The attendees included Period, Question Mark, Exclamation Point, and Dash among others. Hyphen sent her condolences as she was unable to attend due to her involvement with the little-known seminar entitled “Just When Exactly Do You Need Me?” Apostrophe was also unable to take part due to contractions; however, a couple of articles, A and The, were among the guests. They had been quite determined to attend, though The was definite and A was not.

    Exclamation Point was the spark of the event, though, as is widely known, a little bit of his passion goes a long way!!! Question Mark spoke hypothetically about what it would be like if he were to lose Inflection as his sentence-ending buddy, equating it to And losing Oxford, saying, “It leaves readers with the uncomfortable feeling that something is missing.”

    And and Or gave the most impressive and emotional eulogies, mourning the loss of Oxford and praising his support of writers everywhere. And shared how he saw the handwriting on the wall in recent years when the number of his collaborative adventures with Oxford began to decline. He applauded those in the Math and Science world for supporting their hard-working commas that continue to deliver clear numerical values. Or took a moment to charge Oxford’s detractors as being haters, or progressive artsy folks, and apologized for being somewhat undecided. After a few nonessential comments from Parentheses, Period delivered the benediction and finalized the ceremony.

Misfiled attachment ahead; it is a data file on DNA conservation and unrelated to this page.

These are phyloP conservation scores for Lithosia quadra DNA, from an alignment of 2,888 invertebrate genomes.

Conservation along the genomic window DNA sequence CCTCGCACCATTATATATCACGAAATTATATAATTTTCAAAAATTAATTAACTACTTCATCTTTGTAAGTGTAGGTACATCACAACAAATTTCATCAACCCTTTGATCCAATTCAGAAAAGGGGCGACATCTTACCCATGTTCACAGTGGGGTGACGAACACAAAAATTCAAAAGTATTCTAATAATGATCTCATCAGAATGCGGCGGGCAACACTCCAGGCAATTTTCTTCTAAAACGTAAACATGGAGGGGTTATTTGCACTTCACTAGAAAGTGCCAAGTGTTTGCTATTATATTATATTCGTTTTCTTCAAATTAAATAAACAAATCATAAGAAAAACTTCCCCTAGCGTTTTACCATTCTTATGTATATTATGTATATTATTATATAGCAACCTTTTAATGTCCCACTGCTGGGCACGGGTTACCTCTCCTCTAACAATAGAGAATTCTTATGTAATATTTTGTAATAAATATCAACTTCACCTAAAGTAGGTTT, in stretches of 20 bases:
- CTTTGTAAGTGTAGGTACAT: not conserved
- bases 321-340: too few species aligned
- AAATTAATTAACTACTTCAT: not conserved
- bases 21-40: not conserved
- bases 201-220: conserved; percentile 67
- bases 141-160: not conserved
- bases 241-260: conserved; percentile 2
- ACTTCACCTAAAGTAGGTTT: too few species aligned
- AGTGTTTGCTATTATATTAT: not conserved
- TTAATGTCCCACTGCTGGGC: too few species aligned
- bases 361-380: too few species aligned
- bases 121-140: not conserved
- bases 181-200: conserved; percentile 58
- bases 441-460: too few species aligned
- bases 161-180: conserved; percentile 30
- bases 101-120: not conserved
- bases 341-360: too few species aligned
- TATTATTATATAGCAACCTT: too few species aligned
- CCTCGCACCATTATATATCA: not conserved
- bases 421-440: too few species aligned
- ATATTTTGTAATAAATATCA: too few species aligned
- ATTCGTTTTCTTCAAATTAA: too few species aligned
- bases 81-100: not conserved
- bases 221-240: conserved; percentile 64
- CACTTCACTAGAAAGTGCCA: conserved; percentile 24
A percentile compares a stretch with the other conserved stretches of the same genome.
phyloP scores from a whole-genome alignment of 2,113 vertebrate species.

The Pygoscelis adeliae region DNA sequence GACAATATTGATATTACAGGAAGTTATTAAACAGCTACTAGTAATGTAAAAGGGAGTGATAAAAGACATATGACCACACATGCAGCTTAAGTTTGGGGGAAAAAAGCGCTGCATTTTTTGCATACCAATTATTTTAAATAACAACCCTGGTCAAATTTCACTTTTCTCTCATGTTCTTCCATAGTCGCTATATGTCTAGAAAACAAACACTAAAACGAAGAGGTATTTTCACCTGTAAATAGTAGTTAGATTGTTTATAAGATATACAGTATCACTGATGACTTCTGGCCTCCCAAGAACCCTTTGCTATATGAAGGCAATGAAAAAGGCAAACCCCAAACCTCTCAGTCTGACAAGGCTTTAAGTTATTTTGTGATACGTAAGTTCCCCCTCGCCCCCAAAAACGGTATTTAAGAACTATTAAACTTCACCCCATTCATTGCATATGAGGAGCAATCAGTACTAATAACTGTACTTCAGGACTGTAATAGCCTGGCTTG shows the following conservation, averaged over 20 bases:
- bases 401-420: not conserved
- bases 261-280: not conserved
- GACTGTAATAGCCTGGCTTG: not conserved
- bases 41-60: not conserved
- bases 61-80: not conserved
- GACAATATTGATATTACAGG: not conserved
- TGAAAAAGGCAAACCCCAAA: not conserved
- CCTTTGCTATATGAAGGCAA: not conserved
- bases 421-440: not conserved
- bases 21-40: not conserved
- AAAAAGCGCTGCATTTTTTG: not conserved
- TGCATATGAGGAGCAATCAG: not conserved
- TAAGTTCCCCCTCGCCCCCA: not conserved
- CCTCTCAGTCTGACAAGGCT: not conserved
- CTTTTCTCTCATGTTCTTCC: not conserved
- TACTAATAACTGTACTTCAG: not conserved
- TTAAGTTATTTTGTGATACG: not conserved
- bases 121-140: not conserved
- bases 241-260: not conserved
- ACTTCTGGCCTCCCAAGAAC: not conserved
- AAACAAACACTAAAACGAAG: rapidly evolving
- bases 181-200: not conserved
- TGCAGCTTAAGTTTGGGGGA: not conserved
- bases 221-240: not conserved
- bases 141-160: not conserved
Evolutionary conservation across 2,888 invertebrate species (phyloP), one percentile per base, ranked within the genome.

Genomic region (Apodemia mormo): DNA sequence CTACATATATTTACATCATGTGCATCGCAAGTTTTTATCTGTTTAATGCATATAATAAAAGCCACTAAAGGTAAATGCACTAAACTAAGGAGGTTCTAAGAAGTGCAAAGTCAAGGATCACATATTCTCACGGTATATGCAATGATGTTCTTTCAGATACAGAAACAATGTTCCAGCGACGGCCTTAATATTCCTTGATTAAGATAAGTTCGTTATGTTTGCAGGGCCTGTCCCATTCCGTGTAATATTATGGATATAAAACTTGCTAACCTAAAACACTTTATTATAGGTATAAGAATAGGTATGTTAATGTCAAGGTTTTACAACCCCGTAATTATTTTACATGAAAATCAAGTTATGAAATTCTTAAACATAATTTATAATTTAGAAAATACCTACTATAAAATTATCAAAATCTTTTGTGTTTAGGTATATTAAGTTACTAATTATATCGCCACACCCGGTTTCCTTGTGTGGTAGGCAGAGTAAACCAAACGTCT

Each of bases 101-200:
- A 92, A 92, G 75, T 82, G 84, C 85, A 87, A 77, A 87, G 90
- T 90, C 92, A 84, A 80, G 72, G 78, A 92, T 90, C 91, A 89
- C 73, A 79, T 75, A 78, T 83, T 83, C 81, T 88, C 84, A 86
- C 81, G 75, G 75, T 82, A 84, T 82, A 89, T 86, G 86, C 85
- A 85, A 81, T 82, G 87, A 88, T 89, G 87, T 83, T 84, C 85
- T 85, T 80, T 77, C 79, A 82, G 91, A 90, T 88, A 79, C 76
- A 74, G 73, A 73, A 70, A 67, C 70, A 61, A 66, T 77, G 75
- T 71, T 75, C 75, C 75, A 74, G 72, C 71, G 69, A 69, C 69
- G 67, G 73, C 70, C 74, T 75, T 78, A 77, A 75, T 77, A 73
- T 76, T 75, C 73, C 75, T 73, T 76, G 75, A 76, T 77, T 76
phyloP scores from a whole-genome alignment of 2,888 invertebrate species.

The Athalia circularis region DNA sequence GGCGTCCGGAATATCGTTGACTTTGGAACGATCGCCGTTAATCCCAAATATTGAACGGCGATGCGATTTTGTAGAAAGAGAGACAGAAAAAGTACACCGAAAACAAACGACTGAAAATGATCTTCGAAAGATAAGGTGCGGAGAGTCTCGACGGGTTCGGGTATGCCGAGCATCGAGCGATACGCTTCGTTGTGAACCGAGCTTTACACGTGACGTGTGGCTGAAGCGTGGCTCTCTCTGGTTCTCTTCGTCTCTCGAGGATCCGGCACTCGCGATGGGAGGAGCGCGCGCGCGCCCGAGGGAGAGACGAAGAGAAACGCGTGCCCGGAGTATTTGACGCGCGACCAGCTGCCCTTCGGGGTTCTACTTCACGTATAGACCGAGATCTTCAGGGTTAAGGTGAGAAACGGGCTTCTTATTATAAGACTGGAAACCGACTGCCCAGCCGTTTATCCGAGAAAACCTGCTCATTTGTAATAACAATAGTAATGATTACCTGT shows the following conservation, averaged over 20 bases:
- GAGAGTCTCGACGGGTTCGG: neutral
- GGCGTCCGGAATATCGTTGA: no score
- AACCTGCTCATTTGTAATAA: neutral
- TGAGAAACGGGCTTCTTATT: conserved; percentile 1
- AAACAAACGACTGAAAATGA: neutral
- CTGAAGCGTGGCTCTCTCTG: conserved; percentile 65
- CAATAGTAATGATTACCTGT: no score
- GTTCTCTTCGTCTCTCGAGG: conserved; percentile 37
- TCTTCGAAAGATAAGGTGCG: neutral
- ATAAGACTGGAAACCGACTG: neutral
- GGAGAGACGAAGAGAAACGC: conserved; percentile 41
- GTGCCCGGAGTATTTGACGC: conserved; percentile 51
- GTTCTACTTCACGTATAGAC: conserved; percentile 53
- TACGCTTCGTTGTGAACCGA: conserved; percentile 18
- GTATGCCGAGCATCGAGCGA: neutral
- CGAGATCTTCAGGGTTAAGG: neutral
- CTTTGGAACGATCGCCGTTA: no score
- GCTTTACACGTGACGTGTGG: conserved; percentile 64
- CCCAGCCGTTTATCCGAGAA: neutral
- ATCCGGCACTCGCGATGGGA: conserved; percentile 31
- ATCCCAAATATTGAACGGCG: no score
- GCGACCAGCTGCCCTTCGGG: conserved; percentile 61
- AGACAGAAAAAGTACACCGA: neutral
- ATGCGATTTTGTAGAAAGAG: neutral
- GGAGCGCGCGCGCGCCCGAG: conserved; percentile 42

Comma Splice, a local punk band, peppered the evening with many of its songs including its two major hits–Run On and On and Miss Independent, Independent.

    Considering the eclectic mixture of memorial-goers, the event remained a fitting and appropriate remembrance of Oxford Comma. Through his long and successful career, he made his mark on writers and editors everywhere, and he will live on in good literature, satire and humor writing.

    Signatures of the attendees: %$”:&,?;#.()–*!

  • Tracy says:

    Everyone who thought they were so clever in pointing out that the comma is missing in her bio obviously didn’t read the whole thing. Not so clever after all! It’s an AP post and the comma would be edited out! She clearly states she “sneaks” it in when she can. Insert eye roll here. Go little O!

  • Ann Council says:

    Thanks for your post…..have always used the Oxford comma…..and always will….it just seemed right….guess I had good teachers…. graduated high school in 1951 ……nursing school 1954… pioneer? Or antique?

  • William Laing says:

    Go with the sense, which sometimes has different requirements.
    Take the standard version of Robert Frost’s delightful poem of Stopping By Woods on a Winter Night”: